Presenting in a dark and noisy place

Imagine this scenario: You are about to give a short presentation about your product or company. But you're not in a brightly-lit conference room. Instead, you're in a bar. It's loud, dark, and you can't use slides.

An unlikely scenario? Yet this is the environment that a couple of startups had to present in at a "founder's BBQ" that I attended recently.

So what can you do in such a situation?


Book Review: File > New > Presentation

File > New > Presentation: Presentation Skills for Software Developers and Other Technical Professionals by Simon Guest

As the subtitle suggests, the goal of File > New > Presentation by Simon Guest is to teach presentation skills to software developers and other technically-minded people. As someone who's spent most of his professional life in software development in one role or another and as someone who also goes to attend and speak at a lot of software conferences, I can confirm the need for help in this area. Our fellow developers are all hard-thinking, target-oriented individuals who have learned that it's important to be precise and go into a lot of detail when communicating with each other and with their computers; and so they apply these principles to their presentations as well. This form of communication, however, can get in the way when talking to customers and even more so when preparing a presentation.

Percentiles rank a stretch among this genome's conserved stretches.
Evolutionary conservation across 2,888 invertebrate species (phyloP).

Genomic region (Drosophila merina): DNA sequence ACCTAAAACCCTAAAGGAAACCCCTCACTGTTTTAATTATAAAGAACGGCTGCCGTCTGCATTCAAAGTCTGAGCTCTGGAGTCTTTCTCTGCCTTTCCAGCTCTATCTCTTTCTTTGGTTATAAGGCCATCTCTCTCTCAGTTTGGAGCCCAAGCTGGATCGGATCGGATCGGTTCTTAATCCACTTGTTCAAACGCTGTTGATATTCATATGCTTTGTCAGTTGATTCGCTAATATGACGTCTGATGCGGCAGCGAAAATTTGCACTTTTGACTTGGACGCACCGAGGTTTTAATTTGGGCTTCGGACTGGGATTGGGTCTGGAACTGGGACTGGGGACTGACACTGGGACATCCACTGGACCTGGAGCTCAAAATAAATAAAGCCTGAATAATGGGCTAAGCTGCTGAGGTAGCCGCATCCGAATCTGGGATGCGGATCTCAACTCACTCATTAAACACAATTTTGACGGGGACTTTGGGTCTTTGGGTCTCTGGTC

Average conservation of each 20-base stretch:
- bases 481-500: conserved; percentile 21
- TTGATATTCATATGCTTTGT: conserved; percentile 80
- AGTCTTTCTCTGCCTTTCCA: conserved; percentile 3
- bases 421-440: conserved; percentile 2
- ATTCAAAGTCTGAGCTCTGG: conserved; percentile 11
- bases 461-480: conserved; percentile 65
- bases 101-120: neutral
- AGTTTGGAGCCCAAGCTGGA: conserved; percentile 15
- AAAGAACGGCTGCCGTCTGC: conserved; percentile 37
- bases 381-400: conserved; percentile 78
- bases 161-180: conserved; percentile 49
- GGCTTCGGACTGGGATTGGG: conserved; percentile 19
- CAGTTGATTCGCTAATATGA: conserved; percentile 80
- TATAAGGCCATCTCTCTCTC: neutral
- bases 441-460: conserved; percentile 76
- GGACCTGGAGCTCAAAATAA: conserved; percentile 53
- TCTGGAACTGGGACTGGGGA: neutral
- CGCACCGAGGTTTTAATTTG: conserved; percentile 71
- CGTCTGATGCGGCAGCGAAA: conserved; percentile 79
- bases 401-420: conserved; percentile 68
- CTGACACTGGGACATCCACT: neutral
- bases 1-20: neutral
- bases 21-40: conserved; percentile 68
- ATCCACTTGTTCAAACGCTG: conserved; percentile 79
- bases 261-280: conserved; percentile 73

Don't just make it different - make it very different

I'm not a designer. Yet, in order to create (i.e. design) more effective slides, you need to be familiar with at least a few of the basic principles of design.

One example that I use (in the book as well as in the workshop) is the Rule of Thirds.


The Progress Bar

I attended FOSDEM last weekend, Europe's biggest Open Source conference. Can you imagine a largely self-organising conference that manages to somehow come up with 500(!) talks for two days? That's FOSDEM.

With so many talks to choose from, I only managed to attend a total of 10 (not counting one spontaneously organised "Birds of a Feather" session). Interestingly, I noticed one common design element on the slides of 3 of these (pretty much randomly selected) talks: A progress bar.